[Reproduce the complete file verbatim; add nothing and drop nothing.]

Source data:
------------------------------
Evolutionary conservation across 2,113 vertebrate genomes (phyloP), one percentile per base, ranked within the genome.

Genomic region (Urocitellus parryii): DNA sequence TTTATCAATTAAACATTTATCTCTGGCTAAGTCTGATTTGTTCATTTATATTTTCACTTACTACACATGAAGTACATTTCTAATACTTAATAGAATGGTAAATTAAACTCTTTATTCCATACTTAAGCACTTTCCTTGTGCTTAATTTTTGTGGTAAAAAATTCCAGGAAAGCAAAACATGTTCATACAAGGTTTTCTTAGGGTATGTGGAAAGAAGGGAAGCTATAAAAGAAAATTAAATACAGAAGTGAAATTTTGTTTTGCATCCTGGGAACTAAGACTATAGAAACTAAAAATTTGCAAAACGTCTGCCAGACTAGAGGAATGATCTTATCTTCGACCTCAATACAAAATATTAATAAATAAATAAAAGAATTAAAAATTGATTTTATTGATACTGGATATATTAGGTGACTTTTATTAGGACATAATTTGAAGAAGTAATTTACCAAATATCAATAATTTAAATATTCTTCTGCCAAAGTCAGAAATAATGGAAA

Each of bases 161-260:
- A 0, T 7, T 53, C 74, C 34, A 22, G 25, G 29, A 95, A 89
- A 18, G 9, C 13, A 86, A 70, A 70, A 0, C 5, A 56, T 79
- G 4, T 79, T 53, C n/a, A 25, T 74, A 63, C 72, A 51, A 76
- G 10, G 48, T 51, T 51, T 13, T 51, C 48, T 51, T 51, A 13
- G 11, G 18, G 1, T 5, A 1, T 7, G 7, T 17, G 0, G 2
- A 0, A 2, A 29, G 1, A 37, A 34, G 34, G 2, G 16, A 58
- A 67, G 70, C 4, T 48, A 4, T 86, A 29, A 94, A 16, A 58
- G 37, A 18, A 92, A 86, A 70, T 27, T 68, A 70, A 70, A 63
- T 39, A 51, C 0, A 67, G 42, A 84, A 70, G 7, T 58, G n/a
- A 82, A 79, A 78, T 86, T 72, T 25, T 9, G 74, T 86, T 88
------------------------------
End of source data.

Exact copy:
Evolutionary conservation across 2,113 vertebrate genomes (phyloP), one percentile per base, ranked within the genome.

Genomic region (Urocitellus parryii): DNA sequence TTTATCAATTAAACATTTATCTCTGGCTAAGTCTGATTTGTTCATTTATATTTTCACTTACTACACATGAAGTACATTTCTAATACTTAATAGAATGGTAAATTAAACTCTTTATTCCATACTTAAGCACTTTCCTTGTGCTTAATTTTTGTGGTAAAAAATTCCAGGAAAGCAAAACATGTTCATACAAGGTTTTCTTAGGGTATGTGGAAAGAAGGGAAGCTATAAAAGAAAATTAAATACAGAAGTGAAATTTTGTTTTGCATCCTGGGAACTAAGACTATAGAAACTAAAAATTTGCAAAACGTCTGCCAGACTAGAGGAATGATCTTATCTTCGACCTCAATACAAAATATTAATAAATAAATAAAAGAATTAAAAATTGATTTTATTGATACTGGATATATTAGGTGACTTTTATTAGGACATAATTTGAAGAAGTAATTTACCAAATATCAATAATTTAAATATTCTTCTGCCAAAGTCAGAAATAATGGAAA

Each of bases 161-260:
- A 0, T 7, T 53, C 74, C 34, A 22, G 25, G 29, A 95, A 89
- A 18, G 9, C 13, A 86, A 70, A 70, A 0, C 5, A 56, T 79
- G 4, T 79, T 53, C n/a, A 25, T 74, A 63, C 72, A 51, A 76
- G 10, G 48, T 51, T 51, T 13, T 51, C 48, T 51, T 51, A 13
- G 11, G 18, G 1, T 5, A 1, T 7, G 7, T 17, G 0, G 2
- A 0, A 2, A 29, G 1, A 37, A 34, G 34, G 2, G 16, A 58
- A 67, G 70, C 4, T 48, A 4, T 86, A 29, A 94, A 16, A 58
- G 37, A 18, A 92, A 86, A 70, T 27, T 68, A 70, A 70, A 63
- T 39, A 51, C 0, A 67, G 42, A 84, A 70, G 7, T 58, G n/a
- A 82, A 79, A 78, T 86, T 72, T 25, T 9, G 74, T 86, T 88